Last month, as Winter Storm Nemo bore down on the East Coast, New Yorkers wearily set about the now-familiar ritual of preparing for power outages and other discomforts. Fortunately, Nemo, while serious, didn’t hit the city too hard; Boston and upper New England bore the brunt of it. New Yorkers must have felt they were owed one, as it hadn’t been four months since Sandy, the catastrophic storm whose effects still reverberate and may shape policy for years to come. At least one earlier storm had that effect. Marking an anniversary tomorrow, it even helped spur the construction of the New York subway.
This was the Great Blizzard of 1888, also known as the Great White Hurricane, which descended on New York 125 years ago with the stealth of a sneak attack and the force of a bomb. Starting out as rain on Sunday, March 11, by midnight, March 12, it had evolved into a furious snow, with conditions that gave meaning to the word “blizzard”: minimal visibility and whipping winds blowing snow crystals around that felt like shards of glass. By Monday morning, the city was under full assault. The storm would drop 21 inches of snow in all.
In 1888, people traveled to work on foot or via horse cars and elevated trains. The horse cars ground to a halt; the trains broke down and left thousands stranded and shivering, some for days, while others were rescued with ladders. City streets were engulfed by massive snowdrifts, some containing dead horses or people. The storm brought down the city’s aboveground electric wires and essentially wiped out telegraph communication. “New York is as remote from us as Tokio,” an Albany newspaper proclaimed. The communication and transit shutdown led to critical shortages, especially for coal and milk.
The storm was so ferocious it even killed the irascible Roscoe Conkling, the former New York senator then in private legal practice. Conkling was a fitness buff who exercised every morning with dumbbells and dabbled in boxing. He scoffed at his colleagues’ warnings and insisted on walking to the New York Club on 25th Street from his downtown office. When he reached the club hours later, after having been nearly paralyzed in a snowdrift, he collapsed. A month later, he was dead.
Conkling wasn’t the only New Yorker ill-advisedly braving the elements. The storm’s death toll—an estimated 400 people in the northeast, 200 in New York—owed in part to the late nineteenth-century work ethic. You had to go to work. If you didn’t, you might lose your job. Schoolkids had the same mentality; a dozen waited outside one city school for an hour until a lone teacher arrived and commanded them to go home. City residents told of three- or four-hour journeys to get to work, if they got there at all. Often finding no one else there, they turned around. Not everyone made it back.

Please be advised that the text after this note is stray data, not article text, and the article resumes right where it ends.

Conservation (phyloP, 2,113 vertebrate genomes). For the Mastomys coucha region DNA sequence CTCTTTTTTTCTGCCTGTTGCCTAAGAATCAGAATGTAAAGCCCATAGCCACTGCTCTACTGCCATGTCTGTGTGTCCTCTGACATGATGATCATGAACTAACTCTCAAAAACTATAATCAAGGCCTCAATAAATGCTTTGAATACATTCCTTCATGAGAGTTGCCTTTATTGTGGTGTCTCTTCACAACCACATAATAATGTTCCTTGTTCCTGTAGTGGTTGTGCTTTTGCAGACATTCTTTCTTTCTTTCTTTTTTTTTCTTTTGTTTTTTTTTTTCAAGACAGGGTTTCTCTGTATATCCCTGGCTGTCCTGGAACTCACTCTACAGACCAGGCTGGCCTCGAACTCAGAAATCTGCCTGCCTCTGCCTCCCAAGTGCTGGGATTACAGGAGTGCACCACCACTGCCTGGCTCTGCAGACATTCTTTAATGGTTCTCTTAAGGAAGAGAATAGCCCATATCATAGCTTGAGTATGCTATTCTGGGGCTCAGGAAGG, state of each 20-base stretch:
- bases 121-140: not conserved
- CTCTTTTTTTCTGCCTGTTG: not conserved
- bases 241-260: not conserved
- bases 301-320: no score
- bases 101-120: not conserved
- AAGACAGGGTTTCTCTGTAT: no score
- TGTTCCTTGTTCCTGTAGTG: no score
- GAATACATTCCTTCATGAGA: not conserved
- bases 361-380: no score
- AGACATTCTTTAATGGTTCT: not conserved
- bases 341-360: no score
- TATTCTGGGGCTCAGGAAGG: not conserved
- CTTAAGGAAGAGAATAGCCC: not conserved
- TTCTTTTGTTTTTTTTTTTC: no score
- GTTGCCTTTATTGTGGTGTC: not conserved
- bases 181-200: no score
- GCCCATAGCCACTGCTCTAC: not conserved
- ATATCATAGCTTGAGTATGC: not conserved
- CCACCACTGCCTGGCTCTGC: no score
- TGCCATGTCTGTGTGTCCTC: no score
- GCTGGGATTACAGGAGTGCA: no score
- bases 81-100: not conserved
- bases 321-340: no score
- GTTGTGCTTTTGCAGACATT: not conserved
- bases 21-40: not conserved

The New York World called March 12, 1888, “probably the most memorable day known to the present generation”—so memorable that survivors later created the Society of Blizzard Men (eventually joined by the Blizzard Ladies) to mark anniversaries and share stories. Over a thousand of their letters are on file at the New-York Historical Society. Like survivors of other ordeals—shipwrecks, wars, hard times—the Blizzard Men and Ladies seemed to feel some nostalgia for the experience. People pulled together; acts of courage and kindness were widespread; children had the adventure of their lives.
Had more people known what they were in for, there would have been fewer such adventures. Weather prediction was relatively primitive in 1888, especially in the northeast, where conditions at sea played such an important role. “The jet stream was not yet understood, nor was it possible to know what was going on at very high altitudes,” writes Mary Cable in The Blizzard of ’88. The forerunner to the National Weather Service, the United States Weather Service, had been established only in 1870. Its New York bureau sat atop the eight-story Equitable Life Assurance Building, then one of the tallest structures in the city. Extended forecasts, Doppler radar, and computer models were far in the future.